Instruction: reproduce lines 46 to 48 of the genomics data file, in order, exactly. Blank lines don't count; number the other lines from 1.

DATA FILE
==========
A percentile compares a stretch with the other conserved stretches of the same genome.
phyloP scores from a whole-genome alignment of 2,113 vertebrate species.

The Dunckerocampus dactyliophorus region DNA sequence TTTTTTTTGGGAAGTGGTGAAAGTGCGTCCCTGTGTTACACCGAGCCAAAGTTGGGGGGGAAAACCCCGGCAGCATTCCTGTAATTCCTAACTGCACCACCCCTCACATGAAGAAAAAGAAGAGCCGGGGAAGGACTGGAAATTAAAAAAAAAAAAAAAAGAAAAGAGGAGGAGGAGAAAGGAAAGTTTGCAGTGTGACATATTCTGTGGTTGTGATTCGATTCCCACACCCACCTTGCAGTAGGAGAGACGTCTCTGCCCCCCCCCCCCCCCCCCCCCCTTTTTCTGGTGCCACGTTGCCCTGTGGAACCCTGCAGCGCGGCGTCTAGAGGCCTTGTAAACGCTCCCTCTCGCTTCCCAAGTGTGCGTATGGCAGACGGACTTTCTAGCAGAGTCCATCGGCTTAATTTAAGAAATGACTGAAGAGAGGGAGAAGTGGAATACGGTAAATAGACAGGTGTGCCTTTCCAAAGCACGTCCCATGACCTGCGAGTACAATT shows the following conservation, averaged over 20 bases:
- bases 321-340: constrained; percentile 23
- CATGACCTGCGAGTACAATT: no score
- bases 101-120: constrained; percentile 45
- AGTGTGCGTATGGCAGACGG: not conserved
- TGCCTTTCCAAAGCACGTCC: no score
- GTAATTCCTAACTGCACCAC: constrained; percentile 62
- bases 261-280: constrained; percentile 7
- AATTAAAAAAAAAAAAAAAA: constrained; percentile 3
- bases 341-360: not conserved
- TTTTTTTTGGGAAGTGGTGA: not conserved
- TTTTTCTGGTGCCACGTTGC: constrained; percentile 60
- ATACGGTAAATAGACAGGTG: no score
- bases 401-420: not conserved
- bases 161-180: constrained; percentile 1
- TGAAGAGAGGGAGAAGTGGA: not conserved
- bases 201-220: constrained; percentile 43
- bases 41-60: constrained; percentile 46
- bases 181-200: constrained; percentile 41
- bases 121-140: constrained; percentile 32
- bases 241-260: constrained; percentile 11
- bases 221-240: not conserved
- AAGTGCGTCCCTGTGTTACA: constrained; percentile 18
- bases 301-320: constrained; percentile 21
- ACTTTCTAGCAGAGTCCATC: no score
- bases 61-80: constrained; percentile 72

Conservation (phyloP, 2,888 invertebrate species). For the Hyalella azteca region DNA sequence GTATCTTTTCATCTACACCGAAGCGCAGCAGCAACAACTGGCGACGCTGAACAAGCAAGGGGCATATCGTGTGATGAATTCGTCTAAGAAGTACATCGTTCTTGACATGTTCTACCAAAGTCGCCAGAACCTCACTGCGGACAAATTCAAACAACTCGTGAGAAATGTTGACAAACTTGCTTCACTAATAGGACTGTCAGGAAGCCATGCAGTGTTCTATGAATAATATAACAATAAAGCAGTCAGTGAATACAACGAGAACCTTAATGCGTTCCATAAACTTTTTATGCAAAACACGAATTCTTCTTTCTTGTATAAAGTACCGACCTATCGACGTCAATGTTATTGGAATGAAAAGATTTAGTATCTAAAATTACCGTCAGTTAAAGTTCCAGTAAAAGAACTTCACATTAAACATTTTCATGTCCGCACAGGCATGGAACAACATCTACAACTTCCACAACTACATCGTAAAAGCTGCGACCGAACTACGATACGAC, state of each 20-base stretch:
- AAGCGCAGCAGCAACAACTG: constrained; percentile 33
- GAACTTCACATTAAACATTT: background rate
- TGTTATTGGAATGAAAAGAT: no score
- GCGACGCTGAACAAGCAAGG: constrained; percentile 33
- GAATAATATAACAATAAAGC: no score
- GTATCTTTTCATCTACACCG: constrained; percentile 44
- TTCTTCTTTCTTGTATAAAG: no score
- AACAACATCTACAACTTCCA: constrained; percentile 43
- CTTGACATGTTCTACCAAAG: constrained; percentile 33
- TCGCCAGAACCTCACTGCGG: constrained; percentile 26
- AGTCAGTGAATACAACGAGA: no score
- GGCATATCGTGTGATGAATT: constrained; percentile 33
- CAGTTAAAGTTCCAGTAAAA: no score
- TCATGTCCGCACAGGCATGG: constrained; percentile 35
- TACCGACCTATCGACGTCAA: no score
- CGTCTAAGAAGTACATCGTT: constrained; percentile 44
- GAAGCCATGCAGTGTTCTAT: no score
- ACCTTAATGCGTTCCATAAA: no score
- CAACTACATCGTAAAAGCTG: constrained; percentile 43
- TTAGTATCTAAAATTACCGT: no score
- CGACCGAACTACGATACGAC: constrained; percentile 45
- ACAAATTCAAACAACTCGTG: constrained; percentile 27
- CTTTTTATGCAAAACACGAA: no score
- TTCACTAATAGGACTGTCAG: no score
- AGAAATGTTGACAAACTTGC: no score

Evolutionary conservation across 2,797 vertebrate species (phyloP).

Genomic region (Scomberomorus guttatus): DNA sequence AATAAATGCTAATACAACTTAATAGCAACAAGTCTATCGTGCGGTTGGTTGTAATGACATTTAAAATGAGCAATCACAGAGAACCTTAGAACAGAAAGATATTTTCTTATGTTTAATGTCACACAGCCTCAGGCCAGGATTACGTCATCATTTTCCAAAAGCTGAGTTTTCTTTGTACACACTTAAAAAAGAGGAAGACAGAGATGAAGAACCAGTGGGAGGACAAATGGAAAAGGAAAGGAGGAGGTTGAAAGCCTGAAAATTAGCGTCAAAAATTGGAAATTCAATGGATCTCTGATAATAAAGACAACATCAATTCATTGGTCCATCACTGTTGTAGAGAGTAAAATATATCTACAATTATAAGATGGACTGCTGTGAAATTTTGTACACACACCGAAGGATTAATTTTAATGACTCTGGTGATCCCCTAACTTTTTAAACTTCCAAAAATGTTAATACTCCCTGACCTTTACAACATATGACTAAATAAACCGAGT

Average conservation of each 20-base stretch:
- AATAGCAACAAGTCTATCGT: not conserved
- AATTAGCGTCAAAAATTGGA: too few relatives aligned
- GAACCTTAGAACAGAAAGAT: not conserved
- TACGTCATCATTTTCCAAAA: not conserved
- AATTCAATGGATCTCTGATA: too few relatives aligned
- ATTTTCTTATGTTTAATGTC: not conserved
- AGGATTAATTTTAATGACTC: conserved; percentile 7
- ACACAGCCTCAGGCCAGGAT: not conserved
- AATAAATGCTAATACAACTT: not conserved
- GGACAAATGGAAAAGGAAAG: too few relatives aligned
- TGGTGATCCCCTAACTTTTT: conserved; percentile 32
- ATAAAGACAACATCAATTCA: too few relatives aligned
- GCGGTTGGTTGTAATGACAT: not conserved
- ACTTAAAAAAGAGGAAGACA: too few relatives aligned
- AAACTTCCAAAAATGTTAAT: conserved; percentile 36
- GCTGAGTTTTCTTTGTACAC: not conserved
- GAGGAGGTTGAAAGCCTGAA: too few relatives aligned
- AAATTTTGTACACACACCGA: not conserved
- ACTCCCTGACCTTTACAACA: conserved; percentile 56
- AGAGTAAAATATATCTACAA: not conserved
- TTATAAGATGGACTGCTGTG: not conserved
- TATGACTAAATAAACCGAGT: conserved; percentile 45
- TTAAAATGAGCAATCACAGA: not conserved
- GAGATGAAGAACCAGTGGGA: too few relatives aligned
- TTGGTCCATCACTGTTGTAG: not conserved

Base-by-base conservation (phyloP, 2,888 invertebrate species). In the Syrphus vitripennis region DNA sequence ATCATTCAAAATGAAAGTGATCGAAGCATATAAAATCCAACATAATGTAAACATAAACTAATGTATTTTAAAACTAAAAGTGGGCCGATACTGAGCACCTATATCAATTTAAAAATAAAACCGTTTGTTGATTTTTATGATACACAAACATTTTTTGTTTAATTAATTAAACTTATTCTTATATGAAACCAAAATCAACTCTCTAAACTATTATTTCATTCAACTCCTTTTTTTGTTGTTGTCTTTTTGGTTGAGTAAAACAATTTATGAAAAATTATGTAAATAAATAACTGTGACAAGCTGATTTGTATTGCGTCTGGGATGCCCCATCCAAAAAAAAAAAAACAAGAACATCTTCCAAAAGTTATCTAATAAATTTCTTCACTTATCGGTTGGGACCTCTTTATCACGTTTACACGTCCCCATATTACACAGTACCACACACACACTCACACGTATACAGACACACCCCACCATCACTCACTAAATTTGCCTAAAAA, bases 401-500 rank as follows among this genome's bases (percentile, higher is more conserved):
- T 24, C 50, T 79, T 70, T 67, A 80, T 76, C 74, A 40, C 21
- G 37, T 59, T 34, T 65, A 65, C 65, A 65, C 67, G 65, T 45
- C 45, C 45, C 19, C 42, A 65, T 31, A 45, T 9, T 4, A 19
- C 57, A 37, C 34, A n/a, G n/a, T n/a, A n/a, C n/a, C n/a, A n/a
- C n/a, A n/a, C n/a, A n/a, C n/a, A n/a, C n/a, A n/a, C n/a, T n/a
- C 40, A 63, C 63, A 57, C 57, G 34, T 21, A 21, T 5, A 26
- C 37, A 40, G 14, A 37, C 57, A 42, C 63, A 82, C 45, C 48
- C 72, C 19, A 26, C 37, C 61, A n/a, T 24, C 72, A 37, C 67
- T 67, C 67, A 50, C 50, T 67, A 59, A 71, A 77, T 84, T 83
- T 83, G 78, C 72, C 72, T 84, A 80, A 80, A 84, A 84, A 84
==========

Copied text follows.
- GAAGCCATGCAGTGTTCTAT: no score
- ACCTTAATGCGTTCCATAAA: no score
- CAACTACATCGTAAAAGCTG: constrained; percentile 43